ONTARIO — The City of Ontario’s police union officially filed an unfair labor practice complaint against the City of Ontario on Friday, alleging the city has violated Oregon Revised Statute regarding collective bargaining with union employees. The complaint is due to the city’s residency resolution for employees which passed on Feb. 28, 2018, and enforcement of the rule on union employees without first allowing collective bargaining on the matter.
The complaint also alleges that top city officials repeatedly told police officers and union officials that the residency issue would not likely be enforced. However, it was later enforced despite a demand to bargain and subsequent grievance filed over the refusal by the city to work out the matter with its police union.
The complaint alleges that the refusal to bargain “has directly harmed” some police officers “and will continue to directly harm the officers without relief from” the State of Oregon’s Employment Relations Board.
The complaint further alleges inconsistent handling of its residency requirement on the city’s part.
Elizabeth Lemoine, attorney for the city’s police union, the Ontario Police Association, told The Argus Observer in December of 2019 that the city’s action had left the association “no choice,” and the filing has been pending since then.
The six page complaint filed with the Employment Relations Board on Friday by the association alleges that the City of Ontario has “refused to bargain collectively in good faith” with union representatives over the matter of requiring police officers to adhere to the city’s residency policy.
It goes on to spell out that the day after the city enacted Policy No. 2018-112, the union reached out to City Manager Adam Brown demanding “to bargain the impact of the change to working conditions,” and includes an exhibit showing that Brown agreed to the bargaining.
The complaint states that later that day, Brown and Lemoine talked over the phone with Brown stating “he did not know if the Policy would be applied to police officers hired after” the rule went into effect. Due to the uncertainty the association did not demand to immediately bargain the matter.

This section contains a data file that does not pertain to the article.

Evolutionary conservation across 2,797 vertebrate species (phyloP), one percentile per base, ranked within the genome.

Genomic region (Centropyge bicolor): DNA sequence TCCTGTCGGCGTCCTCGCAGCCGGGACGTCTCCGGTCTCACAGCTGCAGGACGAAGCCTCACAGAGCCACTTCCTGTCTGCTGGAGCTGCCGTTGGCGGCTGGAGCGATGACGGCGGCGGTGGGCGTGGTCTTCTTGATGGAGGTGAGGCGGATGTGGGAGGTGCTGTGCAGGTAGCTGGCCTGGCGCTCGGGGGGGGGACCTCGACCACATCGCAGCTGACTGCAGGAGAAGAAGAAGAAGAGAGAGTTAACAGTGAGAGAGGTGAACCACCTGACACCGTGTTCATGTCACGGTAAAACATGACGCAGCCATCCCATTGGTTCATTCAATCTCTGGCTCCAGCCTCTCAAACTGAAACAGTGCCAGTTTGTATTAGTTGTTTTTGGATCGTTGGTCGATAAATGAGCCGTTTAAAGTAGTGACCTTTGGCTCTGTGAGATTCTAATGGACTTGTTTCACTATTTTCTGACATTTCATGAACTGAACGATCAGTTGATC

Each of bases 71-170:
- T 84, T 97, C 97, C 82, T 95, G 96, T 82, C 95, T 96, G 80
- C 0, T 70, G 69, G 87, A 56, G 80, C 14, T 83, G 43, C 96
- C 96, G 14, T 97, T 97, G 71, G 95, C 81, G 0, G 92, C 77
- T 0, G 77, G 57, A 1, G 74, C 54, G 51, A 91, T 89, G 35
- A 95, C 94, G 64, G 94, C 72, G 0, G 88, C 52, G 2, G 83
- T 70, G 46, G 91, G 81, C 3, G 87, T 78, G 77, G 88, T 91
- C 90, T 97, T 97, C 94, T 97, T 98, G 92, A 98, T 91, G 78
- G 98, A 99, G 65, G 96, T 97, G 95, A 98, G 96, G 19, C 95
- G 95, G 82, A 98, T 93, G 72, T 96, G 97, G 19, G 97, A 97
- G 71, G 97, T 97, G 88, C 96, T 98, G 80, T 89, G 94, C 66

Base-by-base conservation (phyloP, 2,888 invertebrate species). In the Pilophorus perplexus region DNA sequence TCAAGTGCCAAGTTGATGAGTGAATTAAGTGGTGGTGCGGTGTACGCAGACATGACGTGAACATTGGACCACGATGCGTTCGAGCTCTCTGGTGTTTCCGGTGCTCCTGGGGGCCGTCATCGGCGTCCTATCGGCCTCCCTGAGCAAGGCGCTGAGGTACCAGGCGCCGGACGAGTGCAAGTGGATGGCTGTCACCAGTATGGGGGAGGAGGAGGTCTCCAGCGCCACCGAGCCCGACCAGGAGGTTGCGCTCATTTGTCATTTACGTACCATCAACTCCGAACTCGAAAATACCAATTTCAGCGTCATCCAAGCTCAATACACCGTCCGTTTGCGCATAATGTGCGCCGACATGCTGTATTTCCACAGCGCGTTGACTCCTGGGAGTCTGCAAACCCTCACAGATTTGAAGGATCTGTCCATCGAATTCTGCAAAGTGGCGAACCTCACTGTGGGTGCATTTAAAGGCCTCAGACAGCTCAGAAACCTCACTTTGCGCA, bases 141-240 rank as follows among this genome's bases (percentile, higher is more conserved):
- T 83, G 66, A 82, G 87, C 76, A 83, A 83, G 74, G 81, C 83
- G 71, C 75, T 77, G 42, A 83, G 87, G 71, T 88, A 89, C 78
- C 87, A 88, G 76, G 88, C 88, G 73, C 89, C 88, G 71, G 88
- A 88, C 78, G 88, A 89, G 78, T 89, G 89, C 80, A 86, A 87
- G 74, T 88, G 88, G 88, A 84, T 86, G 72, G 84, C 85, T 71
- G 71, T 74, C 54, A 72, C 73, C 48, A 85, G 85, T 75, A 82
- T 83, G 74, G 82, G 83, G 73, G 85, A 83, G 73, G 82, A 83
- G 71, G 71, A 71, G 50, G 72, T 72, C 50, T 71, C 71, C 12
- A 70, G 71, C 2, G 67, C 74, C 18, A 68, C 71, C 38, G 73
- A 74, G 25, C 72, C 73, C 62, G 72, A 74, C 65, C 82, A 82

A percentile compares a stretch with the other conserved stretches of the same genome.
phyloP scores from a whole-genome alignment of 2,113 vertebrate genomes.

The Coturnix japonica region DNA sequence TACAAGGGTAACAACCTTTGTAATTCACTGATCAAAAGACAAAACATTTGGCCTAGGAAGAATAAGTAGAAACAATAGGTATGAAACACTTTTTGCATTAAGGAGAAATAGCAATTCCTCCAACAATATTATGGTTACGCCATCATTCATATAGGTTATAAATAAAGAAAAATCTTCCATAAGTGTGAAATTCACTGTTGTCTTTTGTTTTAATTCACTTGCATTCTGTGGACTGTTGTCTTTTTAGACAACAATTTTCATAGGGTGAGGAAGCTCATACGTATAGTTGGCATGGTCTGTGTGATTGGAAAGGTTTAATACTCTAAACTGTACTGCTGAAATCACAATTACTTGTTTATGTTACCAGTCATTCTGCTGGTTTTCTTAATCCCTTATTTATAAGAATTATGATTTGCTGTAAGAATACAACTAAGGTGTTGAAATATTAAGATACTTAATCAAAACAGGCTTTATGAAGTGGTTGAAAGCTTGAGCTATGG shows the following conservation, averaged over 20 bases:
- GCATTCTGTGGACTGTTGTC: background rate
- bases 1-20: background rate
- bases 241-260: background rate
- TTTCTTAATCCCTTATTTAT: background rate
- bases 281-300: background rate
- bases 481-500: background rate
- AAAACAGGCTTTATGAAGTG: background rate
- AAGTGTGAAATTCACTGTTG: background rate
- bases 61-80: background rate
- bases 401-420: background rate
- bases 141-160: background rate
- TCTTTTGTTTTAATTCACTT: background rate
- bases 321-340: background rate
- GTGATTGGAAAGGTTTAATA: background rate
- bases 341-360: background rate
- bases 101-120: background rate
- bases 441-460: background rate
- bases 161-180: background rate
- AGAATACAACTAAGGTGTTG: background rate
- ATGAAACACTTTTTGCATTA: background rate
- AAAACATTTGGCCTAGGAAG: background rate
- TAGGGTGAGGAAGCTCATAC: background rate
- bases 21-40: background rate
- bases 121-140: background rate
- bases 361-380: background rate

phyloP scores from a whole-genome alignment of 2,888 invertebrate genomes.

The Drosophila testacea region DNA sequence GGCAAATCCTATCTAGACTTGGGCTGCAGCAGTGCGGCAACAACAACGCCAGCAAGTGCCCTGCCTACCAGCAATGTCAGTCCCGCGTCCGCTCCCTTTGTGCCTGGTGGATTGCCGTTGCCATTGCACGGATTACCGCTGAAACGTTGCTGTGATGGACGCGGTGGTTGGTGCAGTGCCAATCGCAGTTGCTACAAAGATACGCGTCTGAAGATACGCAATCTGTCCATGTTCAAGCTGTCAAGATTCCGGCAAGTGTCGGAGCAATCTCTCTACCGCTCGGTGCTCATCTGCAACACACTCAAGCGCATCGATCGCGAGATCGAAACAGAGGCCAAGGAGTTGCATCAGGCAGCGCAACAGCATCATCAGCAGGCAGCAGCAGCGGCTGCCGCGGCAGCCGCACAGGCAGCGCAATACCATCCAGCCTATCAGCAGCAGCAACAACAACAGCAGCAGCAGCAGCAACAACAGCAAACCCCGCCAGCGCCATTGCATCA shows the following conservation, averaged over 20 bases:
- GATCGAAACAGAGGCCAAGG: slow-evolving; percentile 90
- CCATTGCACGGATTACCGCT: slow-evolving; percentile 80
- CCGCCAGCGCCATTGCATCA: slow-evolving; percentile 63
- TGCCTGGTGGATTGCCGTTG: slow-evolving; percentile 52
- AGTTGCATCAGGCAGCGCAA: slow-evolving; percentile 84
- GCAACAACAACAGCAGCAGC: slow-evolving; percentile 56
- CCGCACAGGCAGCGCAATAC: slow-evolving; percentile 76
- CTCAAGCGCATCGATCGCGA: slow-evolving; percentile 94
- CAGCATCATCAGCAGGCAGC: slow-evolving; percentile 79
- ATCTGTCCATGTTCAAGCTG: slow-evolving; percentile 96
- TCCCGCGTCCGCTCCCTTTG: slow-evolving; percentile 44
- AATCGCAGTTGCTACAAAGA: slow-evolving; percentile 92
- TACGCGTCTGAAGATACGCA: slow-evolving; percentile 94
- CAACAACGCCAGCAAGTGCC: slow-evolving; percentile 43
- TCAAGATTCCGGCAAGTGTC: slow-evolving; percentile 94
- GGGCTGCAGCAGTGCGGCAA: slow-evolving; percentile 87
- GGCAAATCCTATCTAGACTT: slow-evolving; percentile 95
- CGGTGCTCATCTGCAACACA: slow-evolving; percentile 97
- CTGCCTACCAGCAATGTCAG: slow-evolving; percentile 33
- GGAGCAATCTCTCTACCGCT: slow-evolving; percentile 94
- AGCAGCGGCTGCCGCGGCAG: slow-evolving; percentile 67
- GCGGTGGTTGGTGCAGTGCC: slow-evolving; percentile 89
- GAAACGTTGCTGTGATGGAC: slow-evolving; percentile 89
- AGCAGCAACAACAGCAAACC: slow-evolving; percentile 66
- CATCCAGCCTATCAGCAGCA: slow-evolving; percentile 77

The complaint further states that Brown sometime around July of 2018 told Association President Chris Bolyard that “the resolution would not be a big deal as it would not be enforced once the association fought it.”
The complaint alleges that the residency rule wasn’t posted until Aug. 15, 2018, days after Sam D’Addabbo applied for a job as a police officer.
It further states that when D’Addabbo was hired on Dec. 18, 2018, former Police Chief Cal Kunz said the policy wouldn’t likely be enforced. Furthermore, it states that D’Addabbo was never made to sign anything contractual about his residency and was never informed during the hiring process that he would need to relocate as a condition of employment.
It wasn’t until 11 months after D’Addabbo was hired, on Nov. 13 that the city contacted him about his residency. This was done via letter from Ontario’s Human Resource Manager, Peter Hall.
On. Nov. 25, 2019, Lemoine, Brown, Ontario City Attorney Larry Sullivan, D’Addabbo and secretary/treasurer Jon Larenson met to discuss the objection of the enforcement of its residency requirement against D’Addabbo.
Sullivan said the Ontario City Council would be discussing the matter the next day.
The union was informed on Nov. 27, 2019 by Brown that the city had made the decision to enforce the policy and had authorized him to terminate D’Addabbo if he did not comply within five days.
The complaint says this forced D’Addabbo to get a place in Ontario to comply, and that since then he has been living in two residences: within the required boundaries during the work weeks and returning to his wife and 2-year-old daughter on weekends.
“The separation has caused extreme anxiety and emotional and financial stress to his family,” the complaint states.
The union tried to renew its demand to bargain the residency rule in November of 2018 after learning it was showing up in advertisements for police officers. Brown conferred with Adam Collier, another attorney for the city, who responded to Lemoine via email declining to bargain as the request was untimely.